State and local governments, academia, and the private sector worked together to develop and test several alternative bioretention soil mix (BSM) blend that does not export phosphorus, like Ecology's stormwater management manuals default 60/40 BSM, for use in areas near sensitive surface waterbodies.
- Are there alternative mixtures for the bioretention soil mix (BSM) that will meet basic, enhanced, and phosphorus treatment objectives?
- Do these alternative mixes prevent toxicity to aquatic organisms?
- Are these mixes affordable and available to permittees in Washington state?
Scope of Work
This bench-scale study successfully tested the performance of eight experimental BSM treatments over five storm events using highway runoff stormwater. Influent stormwater was compared to effluent from each BSM blend for total suspended solids (TSS), total and dissolved copper (Cu), lead (Pb) and zinc (Zn), total phosphorus (TP), ortho phosphorus (ortho-P), nitrate+nitrite, fecal coliform bacteria, polycyclic aromatic hydrocarbons (PAHs), and total petroleum hydrocarbons. Pollutant reduction targets were defined by Ecology's TAP-E treatment goals for TSS, metals, and phosphorus.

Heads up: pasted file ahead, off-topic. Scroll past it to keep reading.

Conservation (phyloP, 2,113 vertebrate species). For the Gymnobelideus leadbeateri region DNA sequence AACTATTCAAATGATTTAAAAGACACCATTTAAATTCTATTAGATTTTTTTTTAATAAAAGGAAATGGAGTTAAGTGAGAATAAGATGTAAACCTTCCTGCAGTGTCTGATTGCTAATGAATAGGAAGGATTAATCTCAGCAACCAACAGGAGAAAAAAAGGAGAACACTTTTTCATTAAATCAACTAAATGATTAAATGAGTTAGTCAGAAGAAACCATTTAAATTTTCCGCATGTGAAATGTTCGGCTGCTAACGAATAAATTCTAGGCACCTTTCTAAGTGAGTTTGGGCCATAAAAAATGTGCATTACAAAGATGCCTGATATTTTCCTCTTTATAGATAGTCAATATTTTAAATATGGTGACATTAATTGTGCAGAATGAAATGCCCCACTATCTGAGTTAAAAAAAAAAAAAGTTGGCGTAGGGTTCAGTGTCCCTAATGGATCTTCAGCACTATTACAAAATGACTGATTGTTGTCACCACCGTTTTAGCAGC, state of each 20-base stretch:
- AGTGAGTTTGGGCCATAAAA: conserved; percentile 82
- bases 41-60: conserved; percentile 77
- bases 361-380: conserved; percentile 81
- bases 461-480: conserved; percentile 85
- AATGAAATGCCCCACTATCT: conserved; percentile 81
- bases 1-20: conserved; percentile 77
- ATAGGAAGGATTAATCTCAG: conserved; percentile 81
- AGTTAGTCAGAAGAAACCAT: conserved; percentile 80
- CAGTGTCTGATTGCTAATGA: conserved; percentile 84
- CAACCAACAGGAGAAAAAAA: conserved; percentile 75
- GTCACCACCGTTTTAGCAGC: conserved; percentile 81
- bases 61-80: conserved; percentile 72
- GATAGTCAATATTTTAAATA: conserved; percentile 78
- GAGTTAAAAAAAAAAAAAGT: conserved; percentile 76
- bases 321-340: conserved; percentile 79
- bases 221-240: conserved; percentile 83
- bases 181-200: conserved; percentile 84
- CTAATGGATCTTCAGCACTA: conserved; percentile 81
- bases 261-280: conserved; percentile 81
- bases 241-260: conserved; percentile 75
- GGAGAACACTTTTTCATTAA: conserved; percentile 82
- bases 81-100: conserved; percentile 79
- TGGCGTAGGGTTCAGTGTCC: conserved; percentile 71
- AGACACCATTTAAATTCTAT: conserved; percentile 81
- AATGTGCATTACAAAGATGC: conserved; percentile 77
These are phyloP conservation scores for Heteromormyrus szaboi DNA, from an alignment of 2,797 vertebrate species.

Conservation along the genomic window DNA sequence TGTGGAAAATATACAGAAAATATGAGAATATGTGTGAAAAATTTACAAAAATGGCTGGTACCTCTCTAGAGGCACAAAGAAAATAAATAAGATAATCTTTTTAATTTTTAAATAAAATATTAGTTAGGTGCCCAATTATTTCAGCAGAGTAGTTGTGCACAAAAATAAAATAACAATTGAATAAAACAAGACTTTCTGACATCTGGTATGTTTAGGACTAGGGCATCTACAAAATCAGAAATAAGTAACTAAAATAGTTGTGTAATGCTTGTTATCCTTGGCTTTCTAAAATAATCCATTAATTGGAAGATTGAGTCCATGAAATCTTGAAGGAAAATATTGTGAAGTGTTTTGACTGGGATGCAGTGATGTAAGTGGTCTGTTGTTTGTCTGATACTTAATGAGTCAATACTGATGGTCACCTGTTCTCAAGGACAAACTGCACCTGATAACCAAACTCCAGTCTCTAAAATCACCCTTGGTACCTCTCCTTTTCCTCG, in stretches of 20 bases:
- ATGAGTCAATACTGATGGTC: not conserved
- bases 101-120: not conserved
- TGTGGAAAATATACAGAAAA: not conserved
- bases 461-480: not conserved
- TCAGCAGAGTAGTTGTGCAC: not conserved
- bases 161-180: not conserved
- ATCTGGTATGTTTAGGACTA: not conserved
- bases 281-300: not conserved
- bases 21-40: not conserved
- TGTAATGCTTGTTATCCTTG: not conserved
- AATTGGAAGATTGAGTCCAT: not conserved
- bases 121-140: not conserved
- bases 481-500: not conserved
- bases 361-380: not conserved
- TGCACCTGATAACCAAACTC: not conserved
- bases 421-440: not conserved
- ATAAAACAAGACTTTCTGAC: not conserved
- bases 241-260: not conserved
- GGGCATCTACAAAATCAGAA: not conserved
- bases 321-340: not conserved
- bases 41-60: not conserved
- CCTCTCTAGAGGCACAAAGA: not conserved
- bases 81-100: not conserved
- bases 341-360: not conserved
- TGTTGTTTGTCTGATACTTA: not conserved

One experimental BSM (treatment #4) accomplished all the experimental pollution reduction goals including export of phosphorus, but was able to reduce phosphorus carried in the influent. Treatment 4 consisted of several layers (primary, polishing, and compost mulch) that when used in combination, could be anticipated to meet basic, enhanced, and phosphorus reduction goals. The study recommendations provide the specifications for Ecology to adopt the combination or component parts of the treatment 4 experimental blend as a new Washignton bioretention media. A bioretention media specification that meets Ecology’s basic, enhanced and phosphorus treatment objectives will greatly increase the surface water settings where designers and jurisdictions can confidently apply bioretention systems to manage stormwater runoff.